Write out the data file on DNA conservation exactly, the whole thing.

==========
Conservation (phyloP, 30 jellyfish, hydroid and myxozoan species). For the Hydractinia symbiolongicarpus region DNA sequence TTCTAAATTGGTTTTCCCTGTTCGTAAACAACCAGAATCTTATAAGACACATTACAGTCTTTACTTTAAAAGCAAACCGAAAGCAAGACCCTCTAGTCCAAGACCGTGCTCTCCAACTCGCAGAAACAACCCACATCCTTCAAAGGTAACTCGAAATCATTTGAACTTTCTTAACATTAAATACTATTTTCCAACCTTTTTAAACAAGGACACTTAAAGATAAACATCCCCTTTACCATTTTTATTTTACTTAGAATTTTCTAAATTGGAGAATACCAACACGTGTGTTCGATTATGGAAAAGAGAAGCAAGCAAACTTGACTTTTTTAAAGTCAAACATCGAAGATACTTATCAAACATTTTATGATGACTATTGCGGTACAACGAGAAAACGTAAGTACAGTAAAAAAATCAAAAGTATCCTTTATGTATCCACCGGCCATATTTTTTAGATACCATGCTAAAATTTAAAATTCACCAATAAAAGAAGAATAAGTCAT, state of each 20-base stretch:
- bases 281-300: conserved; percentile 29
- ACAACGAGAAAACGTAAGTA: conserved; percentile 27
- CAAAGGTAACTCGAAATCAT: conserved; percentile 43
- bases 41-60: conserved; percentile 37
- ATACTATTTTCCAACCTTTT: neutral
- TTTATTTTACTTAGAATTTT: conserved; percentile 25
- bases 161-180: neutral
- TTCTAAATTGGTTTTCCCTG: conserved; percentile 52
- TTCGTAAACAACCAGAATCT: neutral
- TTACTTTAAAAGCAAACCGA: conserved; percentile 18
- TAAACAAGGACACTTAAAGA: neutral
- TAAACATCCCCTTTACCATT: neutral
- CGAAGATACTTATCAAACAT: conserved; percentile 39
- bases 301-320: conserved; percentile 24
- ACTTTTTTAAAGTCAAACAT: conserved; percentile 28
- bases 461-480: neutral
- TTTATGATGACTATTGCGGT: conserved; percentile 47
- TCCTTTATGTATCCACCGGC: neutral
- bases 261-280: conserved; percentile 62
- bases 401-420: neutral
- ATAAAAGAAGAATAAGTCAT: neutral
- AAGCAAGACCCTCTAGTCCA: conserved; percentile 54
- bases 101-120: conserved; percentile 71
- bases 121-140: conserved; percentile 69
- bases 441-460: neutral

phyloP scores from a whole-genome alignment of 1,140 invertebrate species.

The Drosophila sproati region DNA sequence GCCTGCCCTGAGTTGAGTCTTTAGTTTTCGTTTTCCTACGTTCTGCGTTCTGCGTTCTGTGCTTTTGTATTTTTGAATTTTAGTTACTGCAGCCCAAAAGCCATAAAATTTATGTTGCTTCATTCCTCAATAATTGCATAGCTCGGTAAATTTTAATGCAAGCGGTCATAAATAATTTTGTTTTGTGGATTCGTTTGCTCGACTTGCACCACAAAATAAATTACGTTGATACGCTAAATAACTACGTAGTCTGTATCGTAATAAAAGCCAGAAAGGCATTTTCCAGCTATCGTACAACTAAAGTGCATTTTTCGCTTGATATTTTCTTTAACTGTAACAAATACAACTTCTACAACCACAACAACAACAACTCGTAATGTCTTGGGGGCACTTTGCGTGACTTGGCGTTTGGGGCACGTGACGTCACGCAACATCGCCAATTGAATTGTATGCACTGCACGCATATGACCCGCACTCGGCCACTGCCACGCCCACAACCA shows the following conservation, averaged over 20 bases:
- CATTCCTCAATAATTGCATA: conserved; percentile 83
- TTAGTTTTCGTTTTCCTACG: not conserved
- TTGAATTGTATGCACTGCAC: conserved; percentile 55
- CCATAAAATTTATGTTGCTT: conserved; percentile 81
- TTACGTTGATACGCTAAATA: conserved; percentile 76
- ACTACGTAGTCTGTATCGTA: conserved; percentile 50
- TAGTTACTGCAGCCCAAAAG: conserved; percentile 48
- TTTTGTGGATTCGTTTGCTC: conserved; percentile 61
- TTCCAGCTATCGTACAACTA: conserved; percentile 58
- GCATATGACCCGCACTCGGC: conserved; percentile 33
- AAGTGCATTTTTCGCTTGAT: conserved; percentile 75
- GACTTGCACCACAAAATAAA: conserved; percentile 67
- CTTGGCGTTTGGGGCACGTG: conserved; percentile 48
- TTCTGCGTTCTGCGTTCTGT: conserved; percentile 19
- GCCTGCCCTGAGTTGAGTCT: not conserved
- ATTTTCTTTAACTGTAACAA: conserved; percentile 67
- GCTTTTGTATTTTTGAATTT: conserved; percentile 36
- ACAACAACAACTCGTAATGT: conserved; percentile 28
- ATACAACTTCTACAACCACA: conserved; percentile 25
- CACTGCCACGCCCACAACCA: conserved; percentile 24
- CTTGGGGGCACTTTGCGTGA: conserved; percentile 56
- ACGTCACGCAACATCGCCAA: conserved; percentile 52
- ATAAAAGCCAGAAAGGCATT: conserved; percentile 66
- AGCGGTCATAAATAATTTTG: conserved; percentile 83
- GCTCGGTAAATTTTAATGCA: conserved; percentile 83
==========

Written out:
Conservation (phyloP, 30 jellyfish, hydroid and myxozoan species). For the Hydractinia symbiolongicarpus region DNA sequence TTCTAAATTGGTTTTCCCTGTTCGTAAACAACCAGAATCTTATAAGACACATTACAGTCTTTACTTTAAAAGCAAACCGAAAGCAAGACCCTCTAGTCCAAGACCGTGCTCTCCAACTCGCAGAAACAACCCACATCCTTCAAAGGTAACTCGAAATCATTTGAACTTTCTTAACATTAAATACTATTTTCCAACCTTTTTAAACAAGGACACTTAAAGATAAACATCCCCTTTACCATTTTTATTTTACTTAGAATTTTCTAAATTGGAGAATACCAACACGTGTGTTCGATTATGGAAAAGAGAAGCAAGCAAACTTGACTTTTTTAAAGTCAAACATCGAAGATACTTATCAAACATTTTATGATGACTATTGCGGTACAACGAGAAAACGTAAGTACAGTAAAAAAATCAAAAGTATCCTTTATGTATCCACCGGCCATATTTTTTAGATACCATGCTAAAATTTAAAATTCACCAATAAAAGAAGAATAAGTCAT, state of each 20-base stretch:
- bases 281-300: conserved; percentile 29
- ACAACGAGAAAACGTAAGTA: conserved; percentile 27
- CAAAGGTAACTCGAAATCAT: conserved; percentile 43
- bases 41-60: conserved; percentile 37
- ATACTATTTTCCAACCTTTT: neutral
- TTTATTTTACTTAGAATTTT: conserved; percentile 25
- bases 161-180: neutral
- TTCTAAATTGGTTTTCCCTG: conserved; percentile 52
- TTCGTAAACAACCAGAATCT: neutral
- TTACTTTAAAAGCAAACCGA: conserved; percentile 18
- TAAACAAGGACACTTAAAGA: neutral
- TAAACATCCCCTTTACCATT: neutral
- CGAAGATACTTATCAAACAT: conserved; percentile 39
- bases 301-320: conserved; percentile 24
- ACTTTTTTAAAGTCAAACAT: conserved; percentile 28
- bases 461-480: neutral
- TTTATGATGACTATTGCGGT: conserved; percentile 47
- TCCTTTATGTATCCACCGGC: neutral
- bases 261-280: conserved; percentile 62
- bases 401-420: neutral
- ATAAAAGAAGAATAAGTCAT: neutral
- AAGCAAGACCCTCTAGTCCA: conserved; percentile 54
- bases 101-120: conserved; percentile 71
- bases 121-140: conserved; percentile 69
- bases 441-460: neutral

phyloP scores from a whole-genome alignment of 1,140 invertebrate species.

The Drosophila sproati region DNA sequence GCCTGCCCTGAGTTGAGTCTTTAGTTTTCGTTTTCCTACGTTCTGCGTTCTGCGTTCTGTGCTTTTGTATTTTTGAATTTTAGTTACTGCAGCCCAAAAGCCATAAAATTTATGTTGCTTCATTCCTCAATAATTGCATAGCTCGGTAAATTTTAATGCAAGCGGTCATAAATAATTTTGTTTTGTGGATTCGTTTGCTCGACTTGCACCACAAAATAAATTACGTTGATACGCTAAATAACTACGTAGTCTGTATCGTAATAAAAGCCAGAAAGGCATTTTCCAGCTATCGTACAACTAAAGTGCATTTTTCGCTTGATATTTTCTTTAACTGTAACAAATACAACTTCTACAACCACAACAACAACAACTCGTAATGTCTTGGGGGCACTTTGCGTGACTTGGCGTTTGGGGCACGTGACGTCACGCAACATCGCCAATTGAATTGTATGCACTGCACGCATATGACCCGCACTCGGCCACTGCCACGCCCACAACCA shows the following conservation, averaged over 20 bases:
- CATTCCTCAATAATTGCATA: conserved; percentile 83
- TTAGTTTTCGTTTTCCTACG: not conserved
- TTGAATTGTATGCACTGCAC: conserved; percentile 55
- CCATAAAATTTATGTTGCTT: conserved; percentile 81
- TTACGTTGATACGCTAAATA: conserved; percentile 76
- ACTACGTAGTCTGTATCGTA: conserved; percentile 50
- TAGTTACTGCAGCCCAAAAG: conserved; percentile 48
- TTTTGTGGATTCGTTTGCTC: conserved; percentile 61
- TTCCAGCTATCGTACAACTA: conserved; percentile 58
- GCATATGACCCGCACTCGGC: conserved; percentile 33
- AAGTGCATTTTTCGCTTGAT: conserved; percentile 75
- GACTTGCACCACAAAATAAA: conserved; percentile 67
- CTTGGCGTTTGGGGCACGTG: conserved; percentile 48
- TTCTGCGTTCTGCGTTCTGT: conserved; percentile 19
- GCCTGCCCTGAGTTGAGTCT: not conserved
- ATTTTCTTTAACTGTAACAA: conserved; percentile 67
- GCTTTTGTATTTTTGAATTT: conserved; percentile 36
- ACAACAACAACTCGTAATGT: conserved; percentile 28
- ATACAACTTCTACAACCACA: conserved; percentile 25
- CACTGCCACGCCCACAACCA: conserved; percentile 24
- CTTGGGGGCACTTTGCGTGA: conserved; percentile 56
- ACGTCACGCAACATCGCCAA: conserved; percentile 52
- ATAAAAGCCAGAAAGGCATT: conserved; percentile 66
- AGCGGTCATAAATAATTTTG: conserved; percentile 83
- GCTCGGTAAATTTTAATGCA: conserved; percentile 83